You state that Government debts will have to be repaid. There is no factual evidence for thinking this to be the case. They have always increased, with the exception of just temporary blips in the opposite direction. Simply sovereign currency issuing Governments cannot repay in the normal sense. The £ is an IOU of government. If I borrow a bag of sugar from you I can give you an IOU. The parallel is govt cash. I use the sugar and need some more. You don’t want to take another IOU. So, I say OK I’ll give you an IOU this time for two bags of sugar but you’ll have to wait five years to collect. The parallel is a govt bond.

        That’s all govt ‘borrowing’ is. They can’t repay in the sense that I could repay you by giving you bags of sugar. The govt doesn’t have any sugar and can’t create the sugar. Its debts to us are the financial assets we own. It can only repay us by taking away those financial assets. I don’t have that many financial assets myself, but I for one, am happy for them not to be repaid on that basis!

        • Denis Cooper
          Posted May 26, 2015 at 12:32 pm | Permalink

          Even if the Bank of England did not object to the Treasury failing to made good on the promises it made when it sold gilts to borrow money the private investors holding most of those gilts certainly would object. And in fact the Bank would also have to object, given that a failure of the Treasury to repay on its gilts would lead to the Bank going bust in the normal understanding of that term.

          • petermartin2001
            Posted May 26, 2015 at 8:44 pm | Permalink

            Why would that ever happen? Normally the Treasury has enough cash from the sale of new gilts to ‘investors’ to cover the costs of those wishing redeeming old ones. And, if times are abnormal, the BoE, which can create as much cash as it likes, puts its hand up to be an investor too!

            The economics profession is slowly changing its thinking to recognise that both cash and bonds are both just different forms of govt IOU. The issuing of one isn’t necessarily any more inflationary than the other.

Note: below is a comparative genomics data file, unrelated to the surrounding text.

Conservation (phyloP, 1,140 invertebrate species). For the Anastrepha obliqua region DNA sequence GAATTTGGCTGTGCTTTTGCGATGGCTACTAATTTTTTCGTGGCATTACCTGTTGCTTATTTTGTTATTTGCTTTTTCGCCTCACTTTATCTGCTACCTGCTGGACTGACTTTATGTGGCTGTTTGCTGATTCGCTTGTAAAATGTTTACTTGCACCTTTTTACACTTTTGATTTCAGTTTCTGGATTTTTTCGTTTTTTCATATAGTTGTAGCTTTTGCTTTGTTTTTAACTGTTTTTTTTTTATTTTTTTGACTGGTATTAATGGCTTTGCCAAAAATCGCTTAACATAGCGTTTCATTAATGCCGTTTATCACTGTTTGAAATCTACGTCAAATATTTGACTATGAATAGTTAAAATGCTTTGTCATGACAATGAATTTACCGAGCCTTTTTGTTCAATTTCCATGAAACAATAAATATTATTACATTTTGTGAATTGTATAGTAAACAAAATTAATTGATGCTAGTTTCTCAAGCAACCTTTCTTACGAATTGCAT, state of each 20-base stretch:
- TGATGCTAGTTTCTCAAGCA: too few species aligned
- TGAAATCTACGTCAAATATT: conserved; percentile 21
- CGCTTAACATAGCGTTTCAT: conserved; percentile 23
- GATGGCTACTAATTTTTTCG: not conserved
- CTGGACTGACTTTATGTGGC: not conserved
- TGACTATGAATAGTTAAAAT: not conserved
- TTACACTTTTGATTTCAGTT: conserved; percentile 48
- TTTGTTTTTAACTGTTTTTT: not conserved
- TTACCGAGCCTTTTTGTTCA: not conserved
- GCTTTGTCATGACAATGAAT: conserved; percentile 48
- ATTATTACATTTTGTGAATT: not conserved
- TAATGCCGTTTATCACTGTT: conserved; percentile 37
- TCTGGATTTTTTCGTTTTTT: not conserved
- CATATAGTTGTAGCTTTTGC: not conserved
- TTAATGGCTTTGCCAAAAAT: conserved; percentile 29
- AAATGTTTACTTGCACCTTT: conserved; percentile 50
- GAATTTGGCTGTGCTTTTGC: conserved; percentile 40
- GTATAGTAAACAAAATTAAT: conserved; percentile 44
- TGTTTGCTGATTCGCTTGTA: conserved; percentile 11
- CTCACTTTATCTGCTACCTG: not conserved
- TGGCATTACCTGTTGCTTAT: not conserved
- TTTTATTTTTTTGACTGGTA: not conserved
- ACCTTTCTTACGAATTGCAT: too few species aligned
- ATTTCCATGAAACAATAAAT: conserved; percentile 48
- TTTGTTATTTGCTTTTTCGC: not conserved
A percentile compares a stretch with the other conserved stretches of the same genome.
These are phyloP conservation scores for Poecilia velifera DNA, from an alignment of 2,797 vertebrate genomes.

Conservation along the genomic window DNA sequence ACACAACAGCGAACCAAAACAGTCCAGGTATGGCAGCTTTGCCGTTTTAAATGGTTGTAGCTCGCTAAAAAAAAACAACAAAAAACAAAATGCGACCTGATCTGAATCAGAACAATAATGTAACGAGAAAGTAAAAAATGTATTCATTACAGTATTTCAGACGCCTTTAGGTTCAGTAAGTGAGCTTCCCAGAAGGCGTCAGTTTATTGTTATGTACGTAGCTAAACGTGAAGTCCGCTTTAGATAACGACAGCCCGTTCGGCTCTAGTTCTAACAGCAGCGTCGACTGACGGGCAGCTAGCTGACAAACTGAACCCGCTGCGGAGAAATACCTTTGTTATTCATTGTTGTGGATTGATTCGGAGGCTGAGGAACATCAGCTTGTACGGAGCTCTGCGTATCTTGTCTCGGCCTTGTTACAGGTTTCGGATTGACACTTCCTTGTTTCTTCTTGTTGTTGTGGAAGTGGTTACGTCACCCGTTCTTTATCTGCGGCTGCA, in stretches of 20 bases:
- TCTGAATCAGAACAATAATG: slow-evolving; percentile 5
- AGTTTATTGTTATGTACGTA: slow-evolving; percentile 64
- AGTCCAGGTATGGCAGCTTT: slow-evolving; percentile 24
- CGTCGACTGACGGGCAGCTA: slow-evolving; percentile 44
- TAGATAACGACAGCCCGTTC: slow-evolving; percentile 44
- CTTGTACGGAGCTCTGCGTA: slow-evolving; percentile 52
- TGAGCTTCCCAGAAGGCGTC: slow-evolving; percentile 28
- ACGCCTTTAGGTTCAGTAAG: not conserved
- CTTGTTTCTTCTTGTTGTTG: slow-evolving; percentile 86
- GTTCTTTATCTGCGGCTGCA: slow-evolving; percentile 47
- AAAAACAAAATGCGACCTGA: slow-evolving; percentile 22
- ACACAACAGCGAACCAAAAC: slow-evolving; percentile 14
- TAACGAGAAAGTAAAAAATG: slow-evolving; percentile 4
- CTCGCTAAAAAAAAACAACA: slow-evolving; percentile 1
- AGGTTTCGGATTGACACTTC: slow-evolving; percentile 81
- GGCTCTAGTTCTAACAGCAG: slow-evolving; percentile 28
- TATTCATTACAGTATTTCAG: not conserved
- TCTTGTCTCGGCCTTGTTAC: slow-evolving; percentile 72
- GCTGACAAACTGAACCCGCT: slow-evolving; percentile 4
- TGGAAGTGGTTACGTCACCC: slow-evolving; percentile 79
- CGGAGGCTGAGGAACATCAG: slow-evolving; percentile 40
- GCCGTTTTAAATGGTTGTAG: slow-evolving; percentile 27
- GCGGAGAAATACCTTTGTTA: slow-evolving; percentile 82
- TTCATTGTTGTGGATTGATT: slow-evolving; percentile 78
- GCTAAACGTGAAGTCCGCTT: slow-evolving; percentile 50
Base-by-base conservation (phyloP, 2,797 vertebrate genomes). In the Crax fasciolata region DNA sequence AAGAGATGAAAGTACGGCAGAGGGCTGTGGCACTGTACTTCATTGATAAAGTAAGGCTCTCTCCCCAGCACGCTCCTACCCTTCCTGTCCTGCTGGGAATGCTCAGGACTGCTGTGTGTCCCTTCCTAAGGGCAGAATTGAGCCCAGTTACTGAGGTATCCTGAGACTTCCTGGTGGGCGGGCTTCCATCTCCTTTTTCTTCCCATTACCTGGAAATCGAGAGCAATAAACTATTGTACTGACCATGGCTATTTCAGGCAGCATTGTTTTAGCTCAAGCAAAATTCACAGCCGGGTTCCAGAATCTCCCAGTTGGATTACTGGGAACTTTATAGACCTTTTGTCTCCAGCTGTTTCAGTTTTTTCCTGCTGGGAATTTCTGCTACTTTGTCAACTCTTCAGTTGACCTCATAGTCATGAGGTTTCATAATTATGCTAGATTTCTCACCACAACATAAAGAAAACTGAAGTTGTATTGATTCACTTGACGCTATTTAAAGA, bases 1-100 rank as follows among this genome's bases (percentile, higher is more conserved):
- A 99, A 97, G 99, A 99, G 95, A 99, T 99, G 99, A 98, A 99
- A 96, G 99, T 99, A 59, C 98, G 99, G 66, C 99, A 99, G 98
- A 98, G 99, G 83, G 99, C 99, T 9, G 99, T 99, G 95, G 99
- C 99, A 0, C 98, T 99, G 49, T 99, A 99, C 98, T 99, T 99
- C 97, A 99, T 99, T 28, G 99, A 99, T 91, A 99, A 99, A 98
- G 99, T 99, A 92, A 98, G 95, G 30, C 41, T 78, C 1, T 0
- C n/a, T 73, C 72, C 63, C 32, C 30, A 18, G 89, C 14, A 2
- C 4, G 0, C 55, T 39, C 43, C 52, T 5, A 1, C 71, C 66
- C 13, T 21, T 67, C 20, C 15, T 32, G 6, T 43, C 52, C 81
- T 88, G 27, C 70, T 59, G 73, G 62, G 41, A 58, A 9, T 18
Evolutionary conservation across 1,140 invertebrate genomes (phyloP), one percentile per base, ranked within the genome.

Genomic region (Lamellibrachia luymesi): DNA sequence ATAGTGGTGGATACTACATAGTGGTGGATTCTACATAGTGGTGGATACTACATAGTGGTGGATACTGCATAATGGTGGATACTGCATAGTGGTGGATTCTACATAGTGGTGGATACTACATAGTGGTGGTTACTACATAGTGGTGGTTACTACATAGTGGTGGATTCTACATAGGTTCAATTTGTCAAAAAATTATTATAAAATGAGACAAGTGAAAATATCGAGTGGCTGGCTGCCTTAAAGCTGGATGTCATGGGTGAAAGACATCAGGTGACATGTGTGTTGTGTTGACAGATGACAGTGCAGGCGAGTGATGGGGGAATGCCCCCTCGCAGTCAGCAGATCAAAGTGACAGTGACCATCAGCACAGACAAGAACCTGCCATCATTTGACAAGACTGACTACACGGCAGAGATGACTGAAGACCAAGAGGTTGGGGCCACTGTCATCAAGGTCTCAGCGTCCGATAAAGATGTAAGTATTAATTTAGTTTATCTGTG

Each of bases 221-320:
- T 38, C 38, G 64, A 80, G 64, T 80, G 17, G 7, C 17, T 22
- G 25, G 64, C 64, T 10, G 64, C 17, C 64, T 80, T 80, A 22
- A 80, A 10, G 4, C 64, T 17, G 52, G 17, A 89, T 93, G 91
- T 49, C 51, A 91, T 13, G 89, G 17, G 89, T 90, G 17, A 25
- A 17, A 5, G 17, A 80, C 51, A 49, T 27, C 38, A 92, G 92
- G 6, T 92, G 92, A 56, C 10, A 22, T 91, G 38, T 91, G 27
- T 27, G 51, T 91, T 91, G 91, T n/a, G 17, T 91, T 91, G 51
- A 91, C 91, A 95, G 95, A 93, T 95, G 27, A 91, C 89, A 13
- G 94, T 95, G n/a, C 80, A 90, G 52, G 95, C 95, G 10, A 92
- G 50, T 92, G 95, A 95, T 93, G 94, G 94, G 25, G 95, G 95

• Edward2
            Posted May 27, 2015 at 12:20 pm | Permalink

            How well would the sale of new gilts go if your relaxed attitude towards repayment was well known, Peter?

          • petermartin2001
            Posted May 28, 2015 at 2:51 am | Permalink

            Edward2,

            It’s not a question of “would the sale of new gilts go” it’s a question of how they do go. For all the talk about hyperinflation if the US and UK govts went ahead with QE, and hence the potential worthlessness of US Treasuries and UK gilts, that just has not happened.

            There’s been no shortage of buyers even though the yields have been ultra low. That’s because buyers are looking for somewhere safe to park their money. There’s nothing safer.

            Those buyers don’t need me to point out how it all works and that, especially the USA, seems to have a relaxed attitude. The Chinese, German and Swiss governments , indeed all the big exporters, know the UK can never run out of pounds and the USA can never run out of dollars. They will be somewhat concerned by the number of IOUs they are accumulating though and what they are ever going to do with them. They must know that its doesn’t pay to always swap 4 pigs for 3 sheep and take an IOU to make up the difference. But their pig producers (so to speak) have a lot of internal political clout.

            That’s the way world trade seems to function. It doesn’t tend to equilibrium as we might expect. Net exporters like to net export. Net importers like to net import.

          • petermartin2001
            Posted May 28, 2015 at 3:30 am | Permalink

            I might just add that an imbalance in trade between two countries A and B causes the liabilities (the National Debt if you like) of both A and B govts to increase too..

            Country A (net importer) runs a deficit over time of say N crowns. It issues bonds to the value of N crowns.

            Country B (net exporter) runs a surplus.It buys up those bonds and stores them. It creates M couronnes (its currency) and pays its internal exporters with them. So, its liability increases, too, in its own currency.

            True, B has N crowns worth of bonds , in storage, but they are useless to it. It can’t spend them, when they mature, and still be a net exporter at the same time.